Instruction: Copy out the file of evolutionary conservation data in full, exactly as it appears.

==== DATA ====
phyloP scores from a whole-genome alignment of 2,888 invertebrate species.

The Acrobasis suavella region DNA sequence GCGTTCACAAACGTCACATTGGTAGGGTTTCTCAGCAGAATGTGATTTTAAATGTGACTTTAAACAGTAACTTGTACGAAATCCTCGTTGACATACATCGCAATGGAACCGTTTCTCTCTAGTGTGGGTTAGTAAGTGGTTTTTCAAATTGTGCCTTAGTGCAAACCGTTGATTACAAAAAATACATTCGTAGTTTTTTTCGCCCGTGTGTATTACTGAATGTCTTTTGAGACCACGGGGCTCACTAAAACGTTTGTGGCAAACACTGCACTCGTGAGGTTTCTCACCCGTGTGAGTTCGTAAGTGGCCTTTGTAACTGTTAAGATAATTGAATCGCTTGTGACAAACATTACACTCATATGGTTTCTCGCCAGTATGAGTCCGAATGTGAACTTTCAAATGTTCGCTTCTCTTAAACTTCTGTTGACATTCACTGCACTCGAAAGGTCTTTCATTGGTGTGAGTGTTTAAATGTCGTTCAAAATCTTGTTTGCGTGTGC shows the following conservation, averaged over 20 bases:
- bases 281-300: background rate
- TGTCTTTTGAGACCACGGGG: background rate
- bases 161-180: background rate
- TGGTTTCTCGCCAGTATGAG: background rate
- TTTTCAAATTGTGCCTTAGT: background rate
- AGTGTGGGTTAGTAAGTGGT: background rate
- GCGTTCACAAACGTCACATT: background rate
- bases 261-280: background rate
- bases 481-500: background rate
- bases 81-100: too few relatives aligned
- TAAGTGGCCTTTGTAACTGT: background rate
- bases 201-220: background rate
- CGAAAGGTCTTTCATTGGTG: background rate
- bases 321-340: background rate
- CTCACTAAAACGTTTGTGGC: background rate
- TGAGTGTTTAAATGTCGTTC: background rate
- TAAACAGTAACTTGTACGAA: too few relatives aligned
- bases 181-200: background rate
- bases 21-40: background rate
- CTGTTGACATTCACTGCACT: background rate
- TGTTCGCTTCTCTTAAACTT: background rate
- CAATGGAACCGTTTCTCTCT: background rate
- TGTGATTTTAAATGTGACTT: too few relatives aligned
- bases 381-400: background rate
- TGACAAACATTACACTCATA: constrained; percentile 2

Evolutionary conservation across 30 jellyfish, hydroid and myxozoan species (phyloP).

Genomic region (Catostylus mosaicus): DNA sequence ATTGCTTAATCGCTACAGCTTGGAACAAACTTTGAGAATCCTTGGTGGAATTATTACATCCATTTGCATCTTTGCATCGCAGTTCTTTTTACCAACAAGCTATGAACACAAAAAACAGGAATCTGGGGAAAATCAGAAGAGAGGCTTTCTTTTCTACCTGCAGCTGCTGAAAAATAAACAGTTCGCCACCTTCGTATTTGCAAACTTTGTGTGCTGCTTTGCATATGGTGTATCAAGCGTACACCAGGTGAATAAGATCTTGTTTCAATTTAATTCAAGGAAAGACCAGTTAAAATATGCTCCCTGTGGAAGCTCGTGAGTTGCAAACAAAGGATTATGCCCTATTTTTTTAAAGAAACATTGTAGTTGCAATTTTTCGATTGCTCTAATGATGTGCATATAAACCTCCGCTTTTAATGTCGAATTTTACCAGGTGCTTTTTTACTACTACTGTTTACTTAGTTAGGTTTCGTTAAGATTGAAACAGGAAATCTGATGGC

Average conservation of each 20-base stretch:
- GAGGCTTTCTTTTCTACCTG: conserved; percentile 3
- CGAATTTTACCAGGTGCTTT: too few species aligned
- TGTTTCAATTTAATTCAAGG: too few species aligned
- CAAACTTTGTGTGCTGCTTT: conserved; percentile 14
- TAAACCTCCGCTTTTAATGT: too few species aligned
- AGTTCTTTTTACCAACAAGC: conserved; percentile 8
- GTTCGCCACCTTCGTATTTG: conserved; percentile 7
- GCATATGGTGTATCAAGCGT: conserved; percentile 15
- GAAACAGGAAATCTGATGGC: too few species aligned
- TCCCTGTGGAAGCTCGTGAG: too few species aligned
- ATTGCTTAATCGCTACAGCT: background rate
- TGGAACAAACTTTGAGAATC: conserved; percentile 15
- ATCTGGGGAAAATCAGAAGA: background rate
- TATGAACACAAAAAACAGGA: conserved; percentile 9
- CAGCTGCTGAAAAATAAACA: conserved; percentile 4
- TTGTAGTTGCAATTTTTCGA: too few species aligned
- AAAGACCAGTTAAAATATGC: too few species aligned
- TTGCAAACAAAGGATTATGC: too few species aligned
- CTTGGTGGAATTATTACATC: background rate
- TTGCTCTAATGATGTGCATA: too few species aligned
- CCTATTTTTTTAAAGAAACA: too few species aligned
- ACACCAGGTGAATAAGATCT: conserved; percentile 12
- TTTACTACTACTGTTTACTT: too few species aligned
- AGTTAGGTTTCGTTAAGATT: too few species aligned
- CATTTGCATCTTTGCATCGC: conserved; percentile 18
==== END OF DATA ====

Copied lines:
phyloP scores from a whole-genome alignment of 2,888 invertebrate species.

The Acrobasis suavella region DNA sequence GCGTTCACAAACGTCACATTGGTAGGGTTTCTCAGCAGAATGTGATTTTAAATGTGACTTTAAACAGTAACTTGTACGAAATCCTCGTTGACATACATCGCAATGGAACCGTTTCTCTCTAGTGTGGGTTAGTAAGTGGTTTTTCAAATTGTGCCTTAGTGCAAACCGTTGATTACAAAAAATACATTCGTAGTTTTTTTCGCCCGTGTGTATTACTGAATGTCTTTTGAGACCACGGGGCTCACTAAAACGTTTGTGGCAAACACTGCACTCGTGAGGTTTCTCACCCGTGTGAGTTCGTAAGTGGCCTTTGTAACTGTTAAGATAATTGAATCGCTTGTGACAAACATTACACTCATATGGTTTCTCGCCAGTATGAGTCCGAATGTGAACTTTCAAATGTTCGCTTCTCTTAAACTTCTGTTGACATTCACTGCACTCGAAAGGTCTTTCATTGGTGTGAGTGTTTAAATGTCGTTCAAAATCTTGTTTGCGTGTGC shows the following conservation, averaged over 20 bases:
- bases 281-300: background rate
- TGTCTTTTGAGACCACGGGG: background rate
- bases 161-180: background rate
- TGGTTTCTCGCCAGTATGAG: background rate
- TTTTCAAATTGTGCCTTAGT: background rate
- AGTGTGGGTTAGTAAGTGGT: background rate
- GCGTTCACAAACGTCACATT: background rate
- bases 261-280: background rate
- bases 481-500: background rate
- bases 81-100: too few relatives aligned
- TAAGTGGCCTTTGTAACTGT: background rate
- bases 201-220: background rate
- CGAAAGGTCTTTCATTGGTG: background rate
- bases 321-340: background rate
- CTCACTAAAACGTTTGTGGC: background rate
- TGAGTGTTTAAATGTCGTTC: background rate
- TAAACAGTAACTTGTACGAA: too few relatives aligned
- bases 181-200: background rate
- bases 21-40: background rate
- CTGTTGACATTCACTGCACT: background rate
- TGTTCGCTTCTCTTAAACTT: background rate
- CAATGGAACCGTTTCTCTCT: background rate
- TGTGATTTTAAATGTGACTT: too few relatives aligned
- bases 381-400: background rate
- TGACAAACATTACACTCATA: constrained; percentile 2

Evolutionary conservation across 30 jellyfish, hydroid and myxozoan species (phyloP).

Genomic region (Catostylus mosaicus): DNA sequence ATTGCTTAATCGCTACAGCTTGGAACAAACTTTGAGAATCCTTGGTGGAATTATTACATCCATTTGCATCTTTGCATCGCAGTTCTTTTTACCAACAAGCTATGAACACAAAAAACAGGAATCTGGGGAAAATCAGAAGAGAGGCTTTCTTTTCTACCTGCAGCTGCTGAAAAATAAACAGTTCGCCACCTTCGTATTTGCAAACTTTGTGTGCTGCTTTGCATATGGTGTATCAAGCGTACACCAGGTGAATAAGATCTTGTTTCAATTTAATTCAAGGAAAGACCAGTTAAAATATGCTCCCTGTGGAAGCTCGTGAGTTGCAAACAAAGGATTATGCCCTATTTTTTTAAAGAAACATTGTAGTTGCAATTTTTCGATTGCTCTAATGATGTGCATATAAACCTCCGCTTTTAATGTCGAATTTTACCAGGTGCTTTTTTACTACTACTGTTTACTTAGTTAGGTTTCGTTAAGATTGAAACAGGAAATCTGATGGC

Average conservation of each 20-base stretch:
- GAGGCTTTCTTTTCTACCTG: conserved; percentile 3
- CGAATTTTACCAGGTGCTTT: too few species aligned
- TGTTTCAATTTAATTCAAGG: too few species aligned
- CAAACTTTGTGTGCTGCTTT: conserved; percentile 14
- TAAACCTCCGCTTTTAATGT: too few species aligned
- AGTTCTTTTTACCAACAAGC: conserved; percentile 8
- GTTCGCCACCTTCGTATTTG: conserved; percentile 7
- GCATATGGTGTATCAAGCGT: conserved; percentile 15
- GAAACAGGAAATCTGATGGC: too few species aligned
- TCCCTGTGGAAGCTCGTGAG: too few species aligned
- ATTGCTTAATCGCTACAGCT: background rate
- TGGAACAAACTTTGAGAATC: conserved; percentile 15
- ATCTGGGGAAAATCAGAAGA: background rate
- TATGAACACAAAAAACAGGA: conserved; percentile 9
- CAGCTGCTGAAAAATAAACA: conserved; percentile 4
- TTGTAGTTGCAATTTTTCGA: too few species aligned
- AAAGACCAGTTAAAATATGC: too few species aligned
- TTGCAAACAAAGGATTATGC: too few species aligned
- CTTGGTGGAATTATTACATC: background rate
- TTGCTCTAATGATGTGCATA: too few species aligned
- CCTATTTTTTTAAAGAAACA: too few species aligned
- ACACCAGGTGAATAAGATCT: conserved; percentile 12
- TTTACTACTACTGTTTACTT: too few species aligned
- AGTTAGGTTTCGTTAAGATT: too few species aligned
- CATTTGCATCTTTGCATCGC: conserved; percentile 18